If you think that you have paid too much tax and are due a rebate, you should seek expert advice straight away because strict time limits apply. A vehicle manufacturer found that out to its cost when the Court of Appeal rejected its claim for a multi-million pound rebate in respect of alleged VAT overpayments in the 1970s and 1980s.
The manufacturer claimed to have made promotional payments, or rebates, to buyers of its commercial vehicles between 1978 and 1989. It argued that those payments served to reduce the price of the vehicles, but that VAT adjustments had not been made in respect of them. It thus claimed repayment of £73,361,865 but faced stiff resistance from HM Revenue and Customs.
The manufacturer’s case rested on the Sixth Council Directive of May 17 1977 (77/388/EEC) which provided that promotional reductions in the price of goods should be taken into account for VAT purposes, reducing the taxable amount. The provision should have been implemented by January 1978, but the UK did not introduce legislation to give effect to it until the end of the 1980s.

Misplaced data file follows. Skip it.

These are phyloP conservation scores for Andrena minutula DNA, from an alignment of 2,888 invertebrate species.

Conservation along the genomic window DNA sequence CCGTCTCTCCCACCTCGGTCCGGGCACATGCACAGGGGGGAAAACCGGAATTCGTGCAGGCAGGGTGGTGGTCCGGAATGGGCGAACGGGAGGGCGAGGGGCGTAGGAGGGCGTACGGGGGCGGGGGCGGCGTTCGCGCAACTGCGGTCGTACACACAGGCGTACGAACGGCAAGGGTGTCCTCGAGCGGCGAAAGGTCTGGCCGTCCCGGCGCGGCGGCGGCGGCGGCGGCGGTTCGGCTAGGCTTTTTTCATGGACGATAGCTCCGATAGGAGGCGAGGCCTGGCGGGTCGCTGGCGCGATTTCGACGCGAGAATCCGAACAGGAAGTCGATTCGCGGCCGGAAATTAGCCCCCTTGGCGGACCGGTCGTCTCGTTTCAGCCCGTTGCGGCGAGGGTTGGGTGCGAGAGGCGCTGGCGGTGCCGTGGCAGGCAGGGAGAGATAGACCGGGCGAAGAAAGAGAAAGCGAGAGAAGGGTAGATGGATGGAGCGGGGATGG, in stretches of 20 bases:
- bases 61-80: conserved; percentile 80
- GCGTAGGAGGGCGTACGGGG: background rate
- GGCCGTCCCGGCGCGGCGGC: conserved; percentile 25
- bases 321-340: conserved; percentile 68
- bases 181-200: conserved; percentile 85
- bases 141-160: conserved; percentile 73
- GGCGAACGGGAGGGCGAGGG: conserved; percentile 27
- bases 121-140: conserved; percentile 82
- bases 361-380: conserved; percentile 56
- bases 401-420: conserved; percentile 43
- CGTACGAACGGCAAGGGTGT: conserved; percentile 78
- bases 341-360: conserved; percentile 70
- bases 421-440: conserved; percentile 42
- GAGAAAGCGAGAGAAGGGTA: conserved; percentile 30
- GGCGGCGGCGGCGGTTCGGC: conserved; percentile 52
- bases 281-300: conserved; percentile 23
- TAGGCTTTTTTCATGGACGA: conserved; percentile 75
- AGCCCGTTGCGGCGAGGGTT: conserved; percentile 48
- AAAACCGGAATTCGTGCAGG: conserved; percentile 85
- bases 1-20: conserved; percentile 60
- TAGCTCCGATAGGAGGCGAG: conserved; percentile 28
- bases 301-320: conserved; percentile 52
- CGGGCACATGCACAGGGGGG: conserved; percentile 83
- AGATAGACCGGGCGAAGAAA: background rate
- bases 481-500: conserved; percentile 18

Following a preliminary hearing, the First-tier Tribunal found that the manufacturer’s rebate claim was not time barred. That was on the basis that the claim was not subject to either a domestic time limit or any requirement under European Law that a claim should be brought within a reasonable time of a price reduction. The Upper Tribunal, however, took the opposite view and ruled that the manufacturer’s claim had been brought too late.
In dismissing the manufacturer’s appeal, the Court found that the time limit on rebate claims contained within Section 80 of the Value Added Tax Act 1994 applied to the case. By virtue of the directly enforceable directive, the manufacturer had an immediate right to maintain that it was entitled to rebates when the promotional payments were made. On that basis, the manufacturer’s claim should have been lodged by January 2009 at the latest and was thus time barred in its entirety.